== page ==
Rabbi's assailants anti-Semites - or thieves?

Chief Rabbi of Ukraine tells Arutz Sheva that motive for brutal attack might not be anti-Semitism.

Arutz Sheva Staff,

A statue of Stepan Bandera in Lviv, Ukraine
A statue of Stepan Bandera in Lviv, Ukraine
Courtesy of Andrey Syasko

Moshe Asman, the Chief Rabbi of Ukraine, told Arutz Sheva Sunday that many details of the attack on Rabbi Menachem Mendel Mordechai Deitsch are still unknown.

Rabbi Deitsch, a Chabad emissary, was found beaten and stabbed at a train station in the Ukrainian city of Zhitomir on Friday and was airlifted to the Tel Hashomer Hospital in Ramat Gan, Israel, where he remains in serious but stable condition.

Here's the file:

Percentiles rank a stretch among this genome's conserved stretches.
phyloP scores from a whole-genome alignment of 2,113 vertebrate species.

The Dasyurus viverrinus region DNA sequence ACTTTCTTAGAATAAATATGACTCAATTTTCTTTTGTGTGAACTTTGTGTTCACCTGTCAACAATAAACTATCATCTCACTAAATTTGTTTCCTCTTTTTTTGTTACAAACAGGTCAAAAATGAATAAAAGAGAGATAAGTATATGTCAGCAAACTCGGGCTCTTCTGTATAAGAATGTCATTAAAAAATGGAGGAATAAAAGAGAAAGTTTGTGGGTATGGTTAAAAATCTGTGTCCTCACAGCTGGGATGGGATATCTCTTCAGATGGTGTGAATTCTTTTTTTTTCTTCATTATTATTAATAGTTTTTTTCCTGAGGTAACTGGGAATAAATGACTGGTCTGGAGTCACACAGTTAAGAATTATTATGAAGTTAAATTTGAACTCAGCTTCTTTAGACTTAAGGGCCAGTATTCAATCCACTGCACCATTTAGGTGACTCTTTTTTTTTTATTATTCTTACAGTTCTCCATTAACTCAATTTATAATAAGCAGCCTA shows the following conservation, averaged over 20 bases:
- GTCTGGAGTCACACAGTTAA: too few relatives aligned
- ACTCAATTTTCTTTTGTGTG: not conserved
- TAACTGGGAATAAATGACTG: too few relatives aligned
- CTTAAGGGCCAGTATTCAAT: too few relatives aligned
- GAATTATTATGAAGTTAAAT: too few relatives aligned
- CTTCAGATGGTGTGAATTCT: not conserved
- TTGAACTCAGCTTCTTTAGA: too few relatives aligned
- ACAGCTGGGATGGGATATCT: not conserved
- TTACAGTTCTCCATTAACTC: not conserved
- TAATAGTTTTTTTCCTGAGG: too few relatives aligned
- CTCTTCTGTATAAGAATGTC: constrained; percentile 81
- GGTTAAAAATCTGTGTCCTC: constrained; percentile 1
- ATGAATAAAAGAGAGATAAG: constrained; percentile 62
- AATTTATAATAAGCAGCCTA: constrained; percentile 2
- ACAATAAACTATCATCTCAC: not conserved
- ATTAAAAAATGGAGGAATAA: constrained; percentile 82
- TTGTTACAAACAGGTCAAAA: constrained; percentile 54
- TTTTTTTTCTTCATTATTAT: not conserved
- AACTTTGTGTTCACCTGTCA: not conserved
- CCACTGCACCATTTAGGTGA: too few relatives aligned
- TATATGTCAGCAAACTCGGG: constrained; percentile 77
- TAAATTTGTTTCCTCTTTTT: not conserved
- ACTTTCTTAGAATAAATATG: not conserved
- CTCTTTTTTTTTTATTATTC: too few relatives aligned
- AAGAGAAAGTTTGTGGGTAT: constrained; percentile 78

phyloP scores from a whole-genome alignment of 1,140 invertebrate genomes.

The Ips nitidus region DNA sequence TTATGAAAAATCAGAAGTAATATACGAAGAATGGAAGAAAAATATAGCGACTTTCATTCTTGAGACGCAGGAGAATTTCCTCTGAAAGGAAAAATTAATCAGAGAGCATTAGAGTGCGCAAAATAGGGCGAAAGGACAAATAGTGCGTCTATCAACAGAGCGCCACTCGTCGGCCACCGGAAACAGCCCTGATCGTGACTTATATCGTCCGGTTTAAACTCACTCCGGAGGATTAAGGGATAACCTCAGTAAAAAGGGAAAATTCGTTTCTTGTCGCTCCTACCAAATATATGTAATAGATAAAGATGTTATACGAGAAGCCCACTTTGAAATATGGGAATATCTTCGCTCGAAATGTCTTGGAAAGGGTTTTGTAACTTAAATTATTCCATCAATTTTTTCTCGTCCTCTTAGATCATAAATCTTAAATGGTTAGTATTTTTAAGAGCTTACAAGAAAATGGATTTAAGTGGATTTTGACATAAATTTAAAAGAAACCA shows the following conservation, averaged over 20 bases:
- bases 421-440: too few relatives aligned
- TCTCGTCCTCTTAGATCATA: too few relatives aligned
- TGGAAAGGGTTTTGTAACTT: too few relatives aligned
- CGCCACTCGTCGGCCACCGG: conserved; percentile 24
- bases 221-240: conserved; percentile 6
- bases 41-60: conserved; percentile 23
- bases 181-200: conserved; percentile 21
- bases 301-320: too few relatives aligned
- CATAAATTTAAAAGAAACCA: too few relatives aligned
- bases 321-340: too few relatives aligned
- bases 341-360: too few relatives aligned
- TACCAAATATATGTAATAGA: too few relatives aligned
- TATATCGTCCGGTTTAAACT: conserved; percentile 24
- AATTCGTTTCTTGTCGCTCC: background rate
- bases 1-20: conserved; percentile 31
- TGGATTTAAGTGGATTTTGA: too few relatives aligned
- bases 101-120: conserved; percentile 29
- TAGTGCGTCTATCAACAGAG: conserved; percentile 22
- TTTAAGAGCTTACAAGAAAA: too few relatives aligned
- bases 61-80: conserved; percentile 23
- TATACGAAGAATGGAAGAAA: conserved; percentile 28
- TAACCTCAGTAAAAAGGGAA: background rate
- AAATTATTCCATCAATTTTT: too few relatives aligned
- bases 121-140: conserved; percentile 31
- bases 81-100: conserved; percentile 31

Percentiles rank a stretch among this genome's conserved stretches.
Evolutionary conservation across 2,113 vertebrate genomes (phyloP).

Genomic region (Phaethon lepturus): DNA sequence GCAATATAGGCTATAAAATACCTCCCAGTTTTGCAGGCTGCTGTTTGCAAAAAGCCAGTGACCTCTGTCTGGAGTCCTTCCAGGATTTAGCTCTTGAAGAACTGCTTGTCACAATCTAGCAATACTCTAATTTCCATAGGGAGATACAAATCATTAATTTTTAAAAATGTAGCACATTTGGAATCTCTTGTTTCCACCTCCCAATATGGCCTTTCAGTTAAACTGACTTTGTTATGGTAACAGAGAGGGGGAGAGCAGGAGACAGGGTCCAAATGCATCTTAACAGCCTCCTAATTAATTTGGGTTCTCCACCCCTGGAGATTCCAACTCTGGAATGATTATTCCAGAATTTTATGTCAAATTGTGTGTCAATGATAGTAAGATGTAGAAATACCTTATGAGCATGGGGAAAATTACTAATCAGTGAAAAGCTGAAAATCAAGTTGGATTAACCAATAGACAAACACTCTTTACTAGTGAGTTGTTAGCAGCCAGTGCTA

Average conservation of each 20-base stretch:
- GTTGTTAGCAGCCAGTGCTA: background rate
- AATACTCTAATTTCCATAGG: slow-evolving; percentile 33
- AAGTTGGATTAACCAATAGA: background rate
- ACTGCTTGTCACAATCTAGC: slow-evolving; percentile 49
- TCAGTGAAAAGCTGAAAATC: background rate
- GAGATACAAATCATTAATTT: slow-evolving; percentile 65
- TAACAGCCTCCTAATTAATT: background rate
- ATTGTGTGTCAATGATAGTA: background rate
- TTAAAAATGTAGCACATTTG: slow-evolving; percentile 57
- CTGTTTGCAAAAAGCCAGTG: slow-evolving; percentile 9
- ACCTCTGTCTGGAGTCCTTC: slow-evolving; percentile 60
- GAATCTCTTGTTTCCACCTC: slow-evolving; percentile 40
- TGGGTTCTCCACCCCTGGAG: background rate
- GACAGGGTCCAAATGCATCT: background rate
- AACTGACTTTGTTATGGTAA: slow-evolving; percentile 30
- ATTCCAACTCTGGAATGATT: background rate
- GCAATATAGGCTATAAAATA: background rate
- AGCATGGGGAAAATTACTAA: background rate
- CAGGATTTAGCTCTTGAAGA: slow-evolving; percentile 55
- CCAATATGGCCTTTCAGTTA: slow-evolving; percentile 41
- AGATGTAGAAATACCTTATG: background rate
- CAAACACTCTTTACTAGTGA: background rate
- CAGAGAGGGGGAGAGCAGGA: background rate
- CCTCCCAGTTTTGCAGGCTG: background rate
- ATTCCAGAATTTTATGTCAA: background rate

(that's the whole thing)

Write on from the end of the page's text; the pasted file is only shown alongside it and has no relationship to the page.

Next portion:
"I met with him just two days before the incident." Rabbi Asman said of Rabbi Deitsch. "He was very happy."

Local police are investigating all possible motives, including that it may have been an anti-Semitic attack, but Rabbi Asman said that the motive remains unclear as Rabbi Deitsch is still unconscious and the police have not located any witnesses so far. He said it may have been a robbery unconnected to anti-Semitic violence, which is rare in Ukraine.

Rabbi Asman noted that the government of Ukraine recently held a ceremony to mark the 75th anniversary of the Babi Yar massacre and that he has not seen an increase in anti-Semitism in the Ukraine in recent years.


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